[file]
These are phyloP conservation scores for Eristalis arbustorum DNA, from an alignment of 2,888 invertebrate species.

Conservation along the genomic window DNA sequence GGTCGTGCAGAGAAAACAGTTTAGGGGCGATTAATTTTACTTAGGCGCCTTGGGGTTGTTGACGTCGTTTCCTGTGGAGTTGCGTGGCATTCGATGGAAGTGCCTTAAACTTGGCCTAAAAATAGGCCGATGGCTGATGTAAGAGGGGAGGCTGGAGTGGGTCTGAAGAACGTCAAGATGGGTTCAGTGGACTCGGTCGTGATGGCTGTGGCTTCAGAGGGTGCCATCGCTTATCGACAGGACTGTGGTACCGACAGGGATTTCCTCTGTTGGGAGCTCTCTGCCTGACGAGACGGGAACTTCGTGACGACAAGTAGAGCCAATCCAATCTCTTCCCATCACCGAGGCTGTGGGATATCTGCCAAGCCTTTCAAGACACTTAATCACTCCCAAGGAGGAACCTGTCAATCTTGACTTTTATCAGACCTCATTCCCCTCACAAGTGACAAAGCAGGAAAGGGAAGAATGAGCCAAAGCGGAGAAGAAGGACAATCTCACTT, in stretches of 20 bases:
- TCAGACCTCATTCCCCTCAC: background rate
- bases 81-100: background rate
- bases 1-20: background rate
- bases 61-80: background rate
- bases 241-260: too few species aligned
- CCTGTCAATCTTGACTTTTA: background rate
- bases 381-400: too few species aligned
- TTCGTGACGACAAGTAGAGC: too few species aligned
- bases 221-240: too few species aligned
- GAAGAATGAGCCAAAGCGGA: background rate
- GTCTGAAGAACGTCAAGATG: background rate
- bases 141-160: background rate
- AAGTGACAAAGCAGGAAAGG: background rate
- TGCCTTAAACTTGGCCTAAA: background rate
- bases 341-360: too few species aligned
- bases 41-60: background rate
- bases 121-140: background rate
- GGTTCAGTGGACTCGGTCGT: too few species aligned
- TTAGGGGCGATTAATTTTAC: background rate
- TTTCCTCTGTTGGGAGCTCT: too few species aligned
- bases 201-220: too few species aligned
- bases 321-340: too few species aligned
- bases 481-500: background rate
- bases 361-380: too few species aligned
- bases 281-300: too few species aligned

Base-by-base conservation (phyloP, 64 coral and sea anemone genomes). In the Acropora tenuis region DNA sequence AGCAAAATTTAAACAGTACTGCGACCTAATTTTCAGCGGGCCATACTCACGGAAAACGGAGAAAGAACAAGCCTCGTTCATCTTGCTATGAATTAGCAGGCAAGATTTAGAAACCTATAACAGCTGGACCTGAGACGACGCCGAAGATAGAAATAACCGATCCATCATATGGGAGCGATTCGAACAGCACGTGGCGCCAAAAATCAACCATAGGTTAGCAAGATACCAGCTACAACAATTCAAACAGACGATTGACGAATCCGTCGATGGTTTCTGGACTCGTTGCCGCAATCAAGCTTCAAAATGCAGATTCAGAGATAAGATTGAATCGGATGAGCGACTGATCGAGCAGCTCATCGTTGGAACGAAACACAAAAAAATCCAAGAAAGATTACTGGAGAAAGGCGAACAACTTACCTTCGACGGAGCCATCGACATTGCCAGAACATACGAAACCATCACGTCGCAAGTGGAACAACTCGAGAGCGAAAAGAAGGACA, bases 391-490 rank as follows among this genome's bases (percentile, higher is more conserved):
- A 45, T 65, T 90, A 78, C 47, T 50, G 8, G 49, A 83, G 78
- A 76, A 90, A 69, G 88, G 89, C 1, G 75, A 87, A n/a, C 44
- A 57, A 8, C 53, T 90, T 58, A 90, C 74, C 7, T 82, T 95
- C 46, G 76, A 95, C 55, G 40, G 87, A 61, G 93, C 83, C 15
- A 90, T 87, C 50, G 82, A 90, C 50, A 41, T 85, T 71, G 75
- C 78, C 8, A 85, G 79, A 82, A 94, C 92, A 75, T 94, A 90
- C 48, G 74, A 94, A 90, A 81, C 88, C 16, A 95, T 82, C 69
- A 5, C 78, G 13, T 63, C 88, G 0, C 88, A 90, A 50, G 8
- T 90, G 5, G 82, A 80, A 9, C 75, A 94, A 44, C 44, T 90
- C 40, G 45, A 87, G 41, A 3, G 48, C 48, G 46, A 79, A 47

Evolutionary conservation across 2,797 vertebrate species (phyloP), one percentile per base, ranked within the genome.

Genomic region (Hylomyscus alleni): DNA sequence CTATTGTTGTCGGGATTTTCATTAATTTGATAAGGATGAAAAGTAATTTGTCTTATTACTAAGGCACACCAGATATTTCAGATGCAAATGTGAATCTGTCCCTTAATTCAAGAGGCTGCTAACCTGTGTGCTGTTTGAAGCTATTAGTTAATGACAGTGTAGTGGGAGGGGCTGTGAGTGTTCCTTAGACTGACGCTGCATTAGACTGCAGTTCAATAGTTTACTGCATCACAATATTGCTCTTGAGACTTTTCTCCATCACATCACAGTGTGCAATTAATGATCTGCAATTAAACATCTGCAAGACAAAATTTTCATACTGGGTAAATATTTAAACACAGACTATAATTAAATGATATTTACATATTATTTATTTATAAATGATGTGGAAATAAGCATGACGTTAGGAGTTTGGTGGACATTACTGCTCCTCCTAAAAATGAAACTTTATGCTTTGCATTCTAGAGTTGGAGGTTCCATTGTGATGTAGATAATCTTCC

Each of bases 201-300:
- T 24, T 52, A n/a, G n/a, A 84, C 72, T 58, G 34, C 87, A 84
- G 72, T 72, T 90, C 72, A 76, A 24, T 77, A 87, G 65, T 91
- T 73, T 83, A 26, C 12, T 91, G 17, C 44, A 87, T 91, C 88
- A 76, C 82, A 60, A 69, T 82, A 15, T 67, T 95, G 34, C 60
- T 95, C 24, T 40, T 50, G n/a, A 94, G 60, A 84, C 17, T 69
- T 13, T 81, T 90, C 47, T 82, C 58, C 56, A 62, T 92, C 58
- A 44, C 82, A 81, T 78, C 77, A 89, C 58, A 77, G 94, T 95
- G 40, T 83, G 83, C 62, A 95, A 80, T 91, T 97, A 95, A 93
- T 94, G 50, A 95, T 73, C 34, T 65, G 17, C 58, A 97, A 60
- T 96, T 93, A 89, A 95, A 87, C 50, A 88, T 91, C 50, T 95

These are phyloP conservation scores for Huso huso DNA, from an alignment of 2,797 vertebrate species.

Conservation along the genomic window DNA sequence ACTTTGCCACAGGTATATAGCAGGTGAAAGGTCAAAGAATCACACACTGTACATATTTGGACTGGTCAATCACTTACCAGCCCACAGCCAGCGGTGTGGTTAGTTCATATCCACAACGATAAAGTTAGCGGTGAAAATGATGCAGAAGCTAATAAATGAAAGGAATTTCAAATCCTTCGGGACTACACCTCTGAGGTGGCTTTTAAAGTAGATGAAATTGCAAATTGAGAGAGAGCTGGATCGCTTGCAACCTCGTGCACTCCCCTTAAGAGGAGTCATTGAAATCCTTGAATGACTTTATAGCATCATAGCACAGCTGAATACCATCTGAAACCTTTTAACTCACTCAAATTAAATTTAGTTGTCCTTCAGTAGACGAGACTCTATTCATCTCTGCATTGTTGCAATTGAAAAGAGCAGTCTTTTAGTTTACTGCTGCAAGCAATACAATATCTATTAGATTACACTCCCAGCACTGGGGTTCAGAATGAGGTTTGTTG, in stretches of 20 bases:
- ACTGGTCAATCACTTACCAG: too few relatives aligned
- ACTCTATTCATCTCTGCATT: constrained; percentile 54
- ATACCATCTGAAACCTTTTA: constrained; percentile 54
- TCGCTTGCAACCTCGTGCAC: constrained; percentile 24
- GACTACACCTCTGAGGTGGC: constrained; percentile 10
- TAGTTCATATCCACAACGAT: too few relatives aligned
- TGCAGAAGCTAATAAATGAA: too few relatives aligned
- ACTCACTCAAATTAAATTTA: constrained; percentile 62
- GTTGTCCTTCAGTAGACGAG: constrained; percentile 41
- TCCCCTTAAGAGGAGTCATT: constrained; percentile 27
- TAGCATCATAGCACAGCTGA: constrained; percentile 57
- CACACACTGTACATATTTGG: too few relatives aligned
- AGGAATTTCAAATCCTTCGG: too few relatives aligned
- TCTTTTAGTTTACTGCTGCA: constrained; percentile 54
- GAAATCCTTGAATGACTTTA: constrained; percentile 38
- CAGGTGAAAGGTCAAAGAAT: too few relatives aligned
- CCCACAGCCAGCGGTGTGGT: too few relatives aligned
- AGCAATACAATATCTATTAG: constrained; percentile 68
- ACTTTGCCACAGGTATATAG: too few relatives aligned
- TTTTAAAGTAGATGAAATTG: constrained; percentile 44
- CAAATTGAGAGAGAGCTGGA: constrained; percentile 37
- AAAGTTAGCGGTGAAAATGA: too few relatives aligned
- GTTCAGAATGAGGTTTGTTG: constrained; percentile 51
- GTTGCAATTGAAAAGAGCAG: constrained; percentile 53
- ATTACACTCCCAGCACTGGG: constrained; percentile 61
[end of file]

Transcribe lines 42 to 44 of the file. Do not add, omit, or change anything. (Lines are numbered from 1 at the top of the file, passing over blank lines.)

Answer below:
- T 24, T 52, A n/a, G n/a, A 84, C 72, T 58, G 34, C 87, A 84
- G 72, T 72, T 90, C 72, A 76, A 24, T 77, A 87, G 65, T 91
- T 73, T 83, A 26, C 12, T 91, G 17, C 44, A 87, T 91, C 88